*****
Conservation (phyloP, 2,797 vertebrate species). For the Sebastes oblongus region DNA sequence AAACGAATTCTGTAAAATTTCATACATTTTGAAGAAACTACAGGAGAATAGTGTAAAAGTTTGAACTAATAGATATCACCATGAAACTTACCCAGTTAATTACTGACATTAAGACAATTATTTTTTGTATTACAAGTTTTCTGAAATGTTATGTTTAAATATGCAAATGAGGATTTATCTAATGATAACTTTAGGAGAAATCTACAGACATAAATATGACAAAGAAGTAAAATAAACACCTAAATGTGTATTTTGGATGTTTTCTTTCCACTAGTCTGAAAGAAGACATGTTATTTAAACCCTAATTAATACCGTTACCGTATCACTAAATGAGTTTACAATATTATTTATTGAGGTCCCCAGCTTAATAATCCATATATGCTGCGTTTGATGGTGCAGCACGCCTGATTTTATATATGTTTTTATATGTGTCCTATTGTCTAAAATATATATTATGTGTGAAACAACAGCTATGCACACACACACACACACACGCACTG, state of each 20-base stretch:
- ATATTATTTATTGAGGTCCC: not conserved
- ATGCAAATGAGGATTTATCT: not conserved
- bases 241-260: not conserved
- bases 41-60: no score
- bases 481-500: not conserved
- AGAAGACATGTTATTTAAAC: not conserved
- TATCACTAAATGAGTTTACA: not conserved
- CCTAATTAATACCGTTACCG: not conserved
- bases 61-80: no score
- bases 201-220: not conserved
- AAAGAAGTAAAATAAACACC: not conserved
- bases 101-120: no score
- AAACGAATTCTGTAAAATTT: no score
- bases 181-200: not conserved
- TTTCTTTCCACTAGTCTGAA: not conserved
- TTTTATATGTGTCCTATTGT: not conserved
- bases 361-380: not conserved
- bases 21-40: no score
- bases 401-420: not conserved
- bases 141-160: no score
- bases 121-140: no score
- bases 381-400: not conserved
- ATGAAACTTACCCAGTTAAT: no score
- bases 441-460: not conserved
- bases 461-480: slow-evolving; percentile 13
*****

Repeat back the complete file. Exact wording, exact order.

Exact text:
Conservation (phyloP, 2,797 vertebrate species). For the Sebastes oblongus region DNA sequence AAACGAATTCTGTAAAATTTCATACATTTTGAAGAAACTACAGGAGAATAGTGTAAAAGTTTGAACTAATAGATATCACCATGAAACTTACCCAGTTAATTACTGACATTAAGACAATTATTTTTTGTATTACAAGTTTTCTGAAATGTTATGTTTAAATATGCAAATGAGGATTTATCTAATGATAACTTTAGGAGAAATCTACAGACATAAATATGACAAAGAAGTAAAATAAACACCTAAATGTGTATTTTGGATGTTTTCTTTCCACTAGTCTGAAAGAAGACATGTTATTTAAACCCTAATTAATACCGTTACCGTATCACTAAATGAGTTTACAATATTATTTATTGAGGTCCCCAGCTTAATAATCCATATATGCTGCGTTTGATGGTGCAGCACGCCTGATTTTATATATGTTTTTATATGTGTCCTATTGTCTAAAATATATATTATGTGTGAAACAACAGCTATGCACACACACACACACACACGCACTG, state of each 20-base stretch:
- ATATTATTTATTGAGGTCCC: not conserved
- ATGCAAATGAGGATTTATCT: not conserved
- bases 241-260: not conserved
- bases 41-60: no score
- bases 481-500: not conserved
- AGAAGACATGTTATTTAAAC: not conserved
- TATCACTAAATGAGTTTACA: not conserved
- CCTAATTAATACCGTTACCG: not conserved
- bases 61-80: no score
- bases 201-220: not conserved
- AAAGAAGTAAAATAAACACC: not conserved
- bases 101-120: no score
- AAACGAATTCTGTAAAATTT: no score
- bases 181-200: not conserved
- TTTCTTTCCACTAGTCTGAA: not conserved
- TTTTATATGTGTCCTATTGT: not conserved
- bases 361-380: not conserved
- bases 21-40: no score
- bases 401-420: not conserved
- bases 141-160: no score
- bases 121-140: no score
- bases 381-400: not conserved
- ATGAAACTTACCCAGTTAAT: no score
- bases 441-460: not conserved
- bases 461-480: slow-evolving; percentile 13